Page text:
More of Frelia’s Binary Field

Hi folks! Frelia’s Binary Field continues to be a challenge and a fascinating source of problematic translation specimens. Spoilers ahead.

Reversal of intent:

Reisha(18) :7:7:
EN::Please don’t seriously answer. I’m just kidding.
NEW:Don’t be so cold! You’re making make me miserable…

The intransitive usage of “envy” is a pretty strong indicator that this wasn’t written or edited by a native English speaker:

Reisha(18) :12:12:
EN::You are! You guys just show off how intimate you are! Of course I envy!
NEW:You are too! Clinging together like that, showing it off to everyone! Of course I’m jealous!

Kuroaki(202) :13:13:
EN::We aren’t showing off. There is nothing you should envy over.
NEW:We’re not clinging together, we’re not showing off, and there’s nothing to be jealous about.

Blindly translating “〜そう” as “Looks —” is kinda bewildering:

Fururu(203) :72:72:
EN::Okay, let’s go to Miwa’s place.
She looks very knowledgeable.
NEW:Oh, let’s go to see Miu. She seems to know all sorts of things.

Referring to someone who is not there as “you”:

Fururu(203) :4:4:
EN::Well, we’re actually working right now. I want to talk to you for a second, Miwa.
NEW:Umm, we’re actually working right now. So, we need to talk to Miu about something.

Skycat(30) :5:5:
EN::Miwa, is it right? Ok.
NEW:Oh, Miu-chan…?

Skycat(30) :6:6:
EN::She’s already left here.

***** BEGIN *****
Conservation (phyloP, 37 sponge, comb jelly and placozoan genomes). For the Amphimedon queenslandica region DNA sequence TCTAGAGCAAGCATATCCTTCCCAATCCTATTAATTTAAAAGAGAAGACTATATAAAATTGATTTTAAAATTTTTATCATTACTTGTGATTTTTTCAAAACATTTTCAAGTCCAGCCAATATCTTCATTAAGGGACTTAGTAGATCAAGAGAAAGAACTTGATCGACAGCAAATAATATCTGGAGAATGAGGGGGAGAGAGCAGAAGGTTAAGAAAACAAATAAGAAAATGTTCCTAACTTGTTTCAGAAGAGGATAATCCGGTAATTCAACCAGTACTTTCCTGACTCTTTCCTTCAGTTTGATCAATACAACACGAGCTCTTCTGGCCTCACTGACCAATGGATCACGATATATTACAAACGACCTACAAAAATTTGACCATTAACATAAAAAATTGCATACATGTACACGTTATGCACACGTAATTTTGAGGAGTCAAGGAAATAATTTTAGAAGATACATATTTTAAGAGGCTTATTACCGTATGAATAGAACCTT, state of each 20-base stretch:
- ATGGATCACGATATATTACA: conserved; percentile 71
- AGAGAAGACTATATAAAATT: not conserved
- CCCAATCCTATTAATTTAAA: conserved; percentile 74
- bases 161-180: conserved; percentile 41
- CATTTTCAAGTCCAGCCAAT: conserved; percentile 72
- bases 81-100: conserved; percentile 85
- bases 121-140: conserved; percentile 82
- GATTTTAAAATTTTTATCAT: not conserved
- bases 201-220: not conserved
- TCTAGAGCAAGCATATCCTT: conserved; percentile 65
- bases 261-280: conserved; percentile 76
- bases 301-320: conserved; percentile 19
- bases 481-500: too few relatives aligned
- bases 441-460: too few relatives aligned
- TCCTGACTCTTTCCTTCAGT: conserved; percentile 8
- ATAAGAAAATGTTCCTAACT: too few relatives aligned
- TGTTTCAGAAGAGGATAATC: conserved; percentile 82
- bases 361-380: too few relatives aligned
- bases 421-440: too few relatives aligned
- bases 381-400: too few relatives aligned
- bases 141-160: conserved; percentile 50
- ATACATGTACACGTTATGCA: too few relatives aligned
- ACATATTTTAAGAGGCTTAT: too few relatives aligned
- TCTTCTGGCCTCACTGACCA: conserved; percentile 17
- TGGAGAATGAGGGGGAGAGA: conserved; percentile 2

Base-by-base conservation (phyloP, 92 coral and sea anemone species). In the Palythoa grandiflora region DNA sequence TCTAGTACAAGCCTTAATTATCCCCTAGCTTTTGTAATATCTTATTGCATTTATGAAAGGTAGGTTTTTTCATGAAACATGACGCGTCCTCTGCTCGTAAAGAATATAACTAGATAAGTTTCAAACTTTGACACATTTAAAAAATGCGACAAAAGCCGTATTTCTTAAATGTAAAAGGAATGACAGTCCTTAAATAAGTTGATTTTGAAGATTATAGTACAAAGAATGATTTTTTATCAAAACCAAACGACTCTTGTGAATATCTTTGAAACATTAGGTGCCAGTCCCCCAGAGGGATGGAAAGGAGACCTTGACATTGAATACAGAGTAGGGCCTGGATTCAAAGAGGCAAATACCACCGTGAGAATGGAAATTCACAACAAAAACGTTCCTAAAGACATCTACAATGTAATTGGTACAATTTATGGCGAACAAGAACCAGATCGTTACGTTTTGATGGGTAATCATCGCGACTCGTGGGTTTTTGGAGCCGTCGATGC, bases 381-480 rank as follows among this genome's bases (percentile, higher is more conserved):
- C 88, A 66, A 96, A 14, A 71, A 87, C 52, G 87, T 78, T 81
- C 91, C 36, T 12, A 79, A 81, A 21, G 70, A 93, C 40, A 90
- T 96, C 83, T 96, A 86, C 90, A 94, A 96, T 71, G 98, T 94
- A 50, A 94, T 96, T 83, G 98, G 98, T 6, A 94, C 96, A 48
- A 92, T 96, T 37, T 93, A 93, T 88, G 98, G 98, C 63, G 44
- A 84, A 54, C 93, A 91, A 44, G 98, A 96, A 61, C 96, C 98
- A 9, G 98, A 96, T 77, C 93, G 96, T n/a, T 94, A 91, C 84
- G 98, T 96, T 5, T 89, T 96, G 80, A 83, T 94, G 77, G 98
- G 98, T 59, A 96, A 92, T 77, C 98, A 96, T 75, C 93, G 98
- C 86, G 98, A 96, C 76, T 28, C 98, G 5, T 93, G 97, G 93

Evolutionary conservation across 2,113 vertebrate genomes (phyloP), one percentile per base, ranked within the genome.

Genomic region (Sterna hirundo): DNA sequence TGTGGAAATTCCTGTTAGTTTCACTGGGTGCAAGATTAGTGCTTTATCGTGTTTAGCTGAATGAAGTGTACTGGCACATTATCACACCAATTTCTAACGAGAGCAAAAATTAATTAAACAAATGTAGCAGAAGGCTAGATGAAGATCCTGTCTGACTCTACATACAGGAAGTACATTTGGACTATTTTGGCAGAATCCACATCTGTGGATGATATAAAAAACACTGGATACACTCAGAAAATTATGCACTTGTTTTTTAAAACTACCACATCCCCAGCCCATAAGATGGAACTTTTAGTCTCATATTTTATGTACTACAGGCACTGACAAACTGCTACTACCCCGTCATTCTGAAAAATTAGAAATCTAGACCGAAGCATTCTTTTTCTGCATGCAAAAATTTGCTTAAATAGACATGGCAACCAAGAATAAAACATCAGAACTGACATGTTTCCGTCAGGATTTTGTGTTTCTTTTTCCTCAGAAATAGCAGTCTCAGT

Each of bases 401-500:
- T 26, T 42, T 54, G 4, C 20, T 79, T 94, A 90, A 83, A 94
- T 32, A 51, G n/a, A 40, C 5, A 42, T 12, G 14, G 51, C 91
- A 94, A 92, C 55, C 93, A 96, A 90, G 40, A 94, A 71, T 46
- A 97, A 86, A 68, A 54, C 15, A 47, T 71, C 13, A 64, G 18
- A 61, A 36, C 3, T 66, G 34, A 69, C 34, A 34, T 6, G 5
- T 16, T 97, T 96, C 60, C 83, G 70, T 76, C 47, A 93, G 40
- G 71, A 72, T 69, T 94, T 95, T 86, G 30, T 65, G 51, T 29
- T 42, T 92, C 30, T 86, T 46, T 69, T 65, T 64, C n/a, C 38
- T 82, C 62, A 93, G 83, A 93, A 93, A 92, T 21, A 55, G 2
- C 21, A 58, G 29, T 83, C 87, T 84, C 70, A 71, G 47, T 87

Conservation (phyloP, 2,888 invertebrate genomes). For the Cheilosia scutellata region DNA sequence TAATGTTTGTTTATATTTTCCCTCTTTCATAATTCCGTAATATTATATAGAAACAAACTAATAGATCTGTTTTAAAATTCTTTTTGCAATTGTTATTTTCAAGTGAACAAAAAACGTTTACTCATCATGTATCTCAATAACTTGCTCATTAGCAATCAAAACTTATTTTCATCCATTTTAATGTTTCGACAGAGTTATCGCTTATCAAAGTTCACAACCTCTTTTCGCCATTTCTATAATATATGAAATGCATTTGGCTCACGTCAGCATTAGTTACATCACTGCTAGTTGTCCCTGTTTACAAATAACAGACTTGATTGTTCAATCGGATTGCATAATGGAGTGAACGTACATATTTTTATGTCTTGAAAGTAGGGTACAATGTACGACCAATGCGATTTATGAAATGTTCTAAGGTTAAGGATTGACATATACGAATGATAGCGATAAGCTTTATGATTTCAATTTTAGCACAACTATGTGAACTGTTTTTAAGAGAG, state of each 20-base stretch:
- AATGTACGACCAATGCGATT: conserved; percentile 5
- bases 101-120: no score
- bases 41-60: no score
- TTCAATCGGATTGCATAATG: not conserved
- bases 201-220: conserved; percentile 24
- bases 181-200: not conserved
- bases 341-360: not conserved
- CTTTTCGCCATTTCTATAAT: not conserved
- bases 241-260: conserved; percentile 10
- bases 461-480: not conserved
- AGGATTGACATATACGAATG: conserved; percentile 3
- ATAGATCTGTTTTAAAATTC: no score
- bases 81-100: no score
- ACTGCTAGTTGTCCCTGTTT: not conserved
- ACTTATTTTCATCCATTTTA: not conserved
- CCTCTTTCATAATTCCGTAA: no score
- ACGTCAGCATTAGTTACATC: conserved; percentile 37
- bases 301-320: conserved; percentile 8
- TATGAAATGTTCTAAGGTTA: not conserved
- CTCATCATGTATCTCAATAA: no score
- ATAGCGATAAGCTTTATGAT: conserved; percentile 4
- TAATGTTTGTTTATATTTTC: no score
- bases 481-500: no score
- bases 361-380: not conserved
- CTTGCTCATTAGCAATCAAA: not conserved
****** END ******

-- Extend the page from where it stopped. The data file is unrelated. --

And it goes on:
NEW:She… isn’t here.

Too much artistic license, turning a sweet Rakshek maid into a surly American eighth-grader:

Skycat(30) :11:11:
EN::Luckily, no one called the police, but we were all freaked out…She’s such a psycho.
NEW:Thankfully the police didn’t have to get involved, but really… What does she think it means to be a maid, anyway?

Weird meaning changes, and an exhibit of how the localizers apparently think that Japanese honorifics are too foreign, but “moe” is just fine:

Henta(198) :12:12:
NEW:Comfort for the heart.

Fururu(203) :13:13:
NEW:Corruption for the heart?

Henta(198) :14:14:
EN::Actually, I’d love such a maid. A peeping maid. She would be so moe!
NEW:Th- that sounds like a fine maid-san. A corrupt maid-san would be so moe!

Getting worse than spotty

I just got through the biggest file in Frelia’s Binary Field, and it contains quite a lot of dangerously meaning-altering translation problems. Of course, some mild to severe spoilers are scattered throughout.

Lost meaning:

Kuroaki(202) :26:26:
EN::(We’ve been to so many places, but because of the Syndicate, I haven’t gone out that often.)
NEW:(We used to go out together a lot, but now we don’t go very far, for fear of the Syndicate…)

Lost subject:

Fururu(203) :42:42:
EN::I really liked your old job better.
NEW:It seemed like you really liked that job.

Intentionally-altered personalities?:

Fururu(203) :64:64:
EN::It seems I was right.
NEW:So I just kind of hoped… Hehehe…

Kuroaki(202) :65:65:
NEW:…I see.

Altered personality:

Fururu(203) :70:70:
EN::Are you feeling alright? You never say nice things like that to me.